Paul Hervey-Brookes on his new creation for the 2018 RHS Chatsworth Flower Show
- Credit: Paul Hervey-Brookes
The designer of the Best Show Garden at last year’s inaugural RHS Chatsworth Flower Show, Paul Hervey-Brookes, takes us behind the scenes with a look at his garden for this year’s show.
The buzz of creating a show garden for one of the world-famous RHS Flower Shows never goes away, which is why I found myself, just days after leaving the grounds of RHS Chatsworth 2017, agreeing to design another garden for the 2018 show – this time for wealth management company Brewin Dolphin.
In fact, the ideas and inspiration for the garden had already started to formulate. During last year’s show, I met the Duke of Devonshire and was invited on a tour of Chatsworth House to see some of the fascinating renovations taking place. Taking me up on to the roof to give me a bird’s-eye view of the estate and the stunning landscape of the Peak District beyond, his Grace pointed to an area where the footprint of a former village could still be seen in dry weather. Dating from the 1700s, he explained that the village had been moved when Capability Brown redesigned the landscape, with his signature features of rolling grassland, lakes and trees that you see today.
The idea that an entire village once tangible and solid, should simply disappear, fascinated me, and designing the Brewin Dolphin Garden in the very place that it once stood, has given me a unique opportunity to explore the nature of time and our perception of it. In the Chatsworth archives a beautiful painting by Thomas Smith of Derby from 1743 shows the village as a busy, vibrant place with people strolling across the fields, horses and carriages in the distance and houses with plumes of smoke rising from them – a picture of everyday life, now all but razed from memory.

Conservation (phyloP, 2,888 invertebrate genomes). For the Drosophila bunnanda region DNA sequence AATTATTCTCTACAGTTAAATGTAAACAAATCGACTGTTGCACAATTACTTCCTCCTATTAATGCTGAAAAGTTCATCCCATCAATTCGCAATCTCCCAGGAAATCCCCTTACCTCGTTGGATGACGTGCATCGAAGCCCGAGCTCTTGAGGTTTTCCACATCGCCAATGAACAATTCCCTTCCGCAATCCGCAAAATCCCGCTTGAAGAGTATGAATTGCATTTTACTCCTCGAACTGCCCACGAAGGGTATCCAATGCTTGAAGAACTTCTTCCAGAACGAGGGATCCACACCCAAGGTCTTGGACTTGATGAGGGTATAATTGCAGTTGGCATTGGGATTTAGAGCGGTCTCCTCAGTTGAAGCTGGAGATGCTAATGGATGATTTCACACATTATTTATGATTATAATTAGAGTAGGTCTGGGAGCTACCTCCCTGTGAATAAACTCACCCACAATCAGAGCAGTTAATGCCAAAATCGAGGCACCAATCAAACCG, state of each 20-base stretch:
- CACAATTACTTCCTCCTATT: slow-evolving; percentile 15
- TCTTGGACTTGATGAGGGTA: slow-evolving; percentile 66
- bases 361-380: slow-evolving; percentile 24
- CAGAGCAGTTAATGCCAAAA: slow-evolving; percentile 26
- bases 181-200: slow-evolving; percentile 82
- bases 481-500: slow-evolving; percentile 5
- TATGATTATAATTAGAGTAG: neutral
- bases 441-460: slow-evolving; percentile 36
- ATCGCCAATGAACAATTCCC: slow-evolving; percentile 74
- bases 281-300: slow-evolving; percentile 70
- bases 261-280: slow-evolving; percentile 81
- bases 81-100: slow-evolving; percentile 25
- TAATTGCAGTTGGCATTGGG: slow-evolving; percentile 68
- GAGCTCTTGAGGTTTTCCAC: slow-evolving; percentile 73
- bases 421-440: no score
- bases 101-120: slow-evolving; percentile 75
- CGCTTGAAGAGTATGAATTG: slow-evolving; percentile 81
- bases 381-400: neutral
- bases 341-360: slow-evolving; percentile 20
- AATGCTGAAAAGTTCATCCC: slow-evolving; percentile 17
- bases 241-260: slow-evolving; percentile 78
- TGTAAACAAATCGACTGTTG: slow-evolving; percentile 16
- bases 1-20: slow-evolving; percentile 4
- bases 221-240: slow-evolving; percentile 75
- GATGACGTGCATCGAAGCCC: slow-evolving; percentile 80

Inspired by the lost village, I designed the Brewin Dolphin Garden to explore our relationship with time. At the centre of the garden, a timber pavilion (built by Gareth Wilson Landscapes from Glossop )will be created from the void space of a street, and will be clad in 12,000 individual split chestnut laths – narrow strips of wood that would then have been used to cover the interior walls of houses. A laborious process, attention to detail is nevertheless everything in a show garden, and I’m working with a team of immensely skilled local Derbyshire craftsmen whose job it is to help me create it. Surrounding the building, simple cylindrical sculptures, some small, some tall, will be placed through the landscape – a further, shadowy reminder of the people who have come and gone across the landscape.
But of course, show gardens are all about the plants. Coming up with new and exciting plant combinations is always a challenge at RHS shows, not least because of the finite palette the designer has to draw from at any particular time of year. Choosing plants with an historical connection to the village, Chatsworth House and our own use of plants through time, created another challenge.
Negotiations with nurseries and plant growers start much earlier than you might imagine. Most have a love-hate relationship with show gardens, not least because of the demands we designers make on them for perfect plants – the first week of June can be tricky, many plants are still getting going. But once again, I’m working with some of the best. Jekka McVicar, Britain’s best known herb gardener who has amassed an incredible 62 RHS Gold Medals herself, is growing a variety of specialist herbs exclusively for the garden. All of them are plants that would have been common at the time the village existed and offer an array of fascinating medicinal uses as well as being edible.
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One is wild angelica – a tall, handsome plant that was used as a vegetable until the 20th century and taken as a medicine to treat all sorts of ancient sounding ailments, scurvy amongst them. Sanguisorba, better known as Salad Burnet, is another. Its knobbly clusters of crimson flowers give out a cucumber scent when crushed and it was one of the staple herbs taken across the Atlantic by the Pilgrim Fathers. There’s also aromatic Tanacetum, sometimes known as Bachelor’s Button or Feverfew, which is still used to treat migraines today.
These, combined with an array of decorative plants will create the dense borders of colourful planting that I imagined last year when the garden began to take shape in my mind. In the end there will have to be changes and compromises and a degree of improvisation, that’s all part of the buzz of creating a garden for an RHS show, but I hope that the garden will encourage visitors to think about time and our relationship to it in the same way I did all those months ago standing on the roof of Chatsworth House.